RALEIGH – You’ve likely heard of Juneteenth before. You might even know exactly what it is, and celebrate it. But for a whole lot of people, 2020 is the first time they’re hearing of this African-American holiday, a celebration of liberty. That’s because it started regionally, spread communally, and is quite culturally specific, historically. Yet, with BLM and the current wave of Critical Race theorists washing over the nation, race and the legacy of slavery are front and center for Americans (whether they ought to be or not is a different story).
If you’re one of those that’s wondered what, exactly, this Juneteenth is: In short, it’s the day in 1865 that many slave communities learned of their emancipation. Below is a primer (published last year, before the current atmosphere ignited) on its history of observance.
It’s vital to note however, that in marking a celebration of individual freedom and liberty — of a declaration of “absolute equality of personal rights and rights of property” regardless of race or former status — the spirit of Juneteenth, Freedom Day, celebrates principles exactly the opposite of those pushed by collectivist, race-dependent agitators spearheading the Black Lives Matter movement. Principles enshrined in, but not fully realized upon adoption of, our U.S. Constitution and Declaration of Independence.
So while you are hearing of Juneteenth more than ever before, precisely because of the pressures of the woke cultural onslaught we are facing right now from the likes of BLM and other radical Leftists, honestly acknowledging this holiday’s meaning is to reject the immoral systems of thought that underlie slavery and which are championed within the current collectivist movements of the radical Left. Those groups are pushing such poison, using Juneteenth as a natural vehicle right now.
With that in mind, here’s a good summary of Juneteenth below. May we all appreciate a genuine celebration of life, liberty, private property, freedom, and the grace of God.
It was originally celebrated on June 19, the day that Union soldiers in 1865 told enslaved African Americans in Galveston, Texas, that the Civil War had ended and they were free.
Celebrations include parades, concerts, and readings of the Emancipation Proclamation. This year, Juneteenth will also feature the first congressional hearing in more than a decade on reparations for slavery.
Here’s a look at the holiday and its history:
The celebration started with the freed slaves of Galveston, Texas. Although the Emancipation Proclamation freed the slaves in the South in 1863, it could not be enforced in many places until after the end of the Civil War in 1865.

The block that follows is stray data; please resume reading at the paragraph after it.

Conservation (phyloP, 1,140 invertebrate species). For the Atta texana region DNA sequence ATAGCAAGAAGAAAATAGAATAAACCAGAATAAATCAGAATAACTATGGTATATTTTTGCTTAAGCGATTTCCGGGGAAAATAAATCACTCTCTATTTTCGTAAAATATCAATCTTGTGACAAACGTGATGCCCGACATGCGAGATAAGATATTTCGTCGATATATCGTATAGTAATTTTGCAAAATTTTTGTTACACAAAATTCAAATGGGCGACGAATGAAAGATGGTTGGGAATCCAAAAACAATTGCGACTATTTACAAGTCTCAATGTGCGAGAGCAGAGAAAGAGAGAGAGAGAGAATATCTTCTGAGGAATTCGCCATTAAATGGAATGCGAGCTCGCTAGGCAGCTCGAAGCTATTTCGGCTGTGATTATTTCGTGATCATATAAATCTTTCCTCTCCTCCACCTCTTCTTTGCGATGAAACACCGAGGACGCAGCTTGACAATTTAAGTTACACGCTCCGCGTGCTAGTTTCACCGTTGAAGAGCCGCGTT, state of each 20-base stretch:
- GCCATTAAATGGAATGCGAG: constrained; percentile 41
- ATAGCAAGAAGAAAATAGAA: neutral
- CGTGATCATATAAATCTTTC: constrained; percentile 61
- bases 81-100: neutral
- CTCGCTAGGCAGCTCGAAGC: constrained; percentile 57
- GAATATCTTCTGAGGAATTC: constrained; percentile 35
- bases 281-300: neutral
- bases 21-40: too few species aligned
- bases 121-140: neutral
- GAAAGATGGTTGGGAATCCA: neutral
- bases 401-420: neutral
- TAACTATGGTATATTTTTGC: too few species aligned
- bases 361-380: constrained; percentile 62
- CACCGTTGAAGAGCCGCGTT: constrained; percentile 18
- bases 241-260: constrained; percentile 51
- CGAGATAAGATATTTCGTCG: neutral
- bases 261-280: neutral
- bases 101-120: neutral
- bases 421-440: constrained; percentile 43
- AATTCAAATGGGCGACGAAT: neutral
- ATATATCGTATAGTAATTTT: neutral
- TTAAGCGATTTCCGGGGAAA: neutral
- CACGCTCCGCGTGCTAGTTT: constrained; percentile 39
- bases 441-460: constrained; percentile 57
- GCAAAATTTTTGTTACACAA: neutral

Laura Smalley, who was freed from a plantation near Bellville, Texas, remembered in a 1941 interview that her former master had gone to fight in the Civil War and came home without telling his slaves what had happened.
“Old master didn’t tell, you know, they was free,” Smalley said . “I think now they say they worked them, six months after that. Six months. And turn them loose on the 19th of June. That’s why, you know, we celebrate that day.”
It was June 19, 1865 when Maj. Gen. Gordon Granger and his Union troops arrived at Galveston with news that the war had ended and that the enslaved were now free.
Granger delivered General Order No. 3, which said: “The people of Texas are informed that, in accordance with a proclamation from the Executive of the United States, all slaves are free. This involves an absolute equality of personal rights and rights of property between former masters and slaves, and the connection heretofore existing between them becomes that between employer and hired labor.”
The next year, the now-freed slaves started celebrating Juneteenth in Galveston, and the celebration has continued around the nation and the world since.
WHAT DOES JUNETEENTH MEAN?
The term Juneteenth is a blend of the words June and nineteenth. The holiday has also been called Juneteenth Independence Day or Freedom Day.
According to Dee Evans, national director of communications of the National Juneteenth Observance Foundation, there will be Juneteenth celebrations in almost every state this year.
Black Texans took the holiday with them as they moved around the country and overseas, Evans said, and what started as a local celebration went international.
Forty-six states and the District of Columbia recognize Juneteenth as a state holiday or day of recognition, like Flag Day. Countries like South Korea, Ghana, Israel, Taiwan, France, and the U.S. territory of Guam have held or now hold Juneteenth celebrations.
A resolution recognizing Juneteenth as a national holiday passed the Senate last year, but the accompanying resolution has not been approved in the House.
REMEMBERING THE PAST
Juneteenth celebrations used to revolve around the church with speeches and picnics, said Para LaNell Agboga, museum site coordinator at the George Washington Carver Museum, Cultural and Genealogy Center in Austin, Texas, which has one of the only permanent Juneteenth museum exhibits in the country.
It changed around the 1960s with the civil rights movement, she said.
“It became a little more secular and stretched over more than one day,” Agboga said. “It became kind of a time of community gathering … It’s really more huge parties and huge parades and big concerts, but always bringing in freedom. It’s all about freedom.” [CONTINUE READING]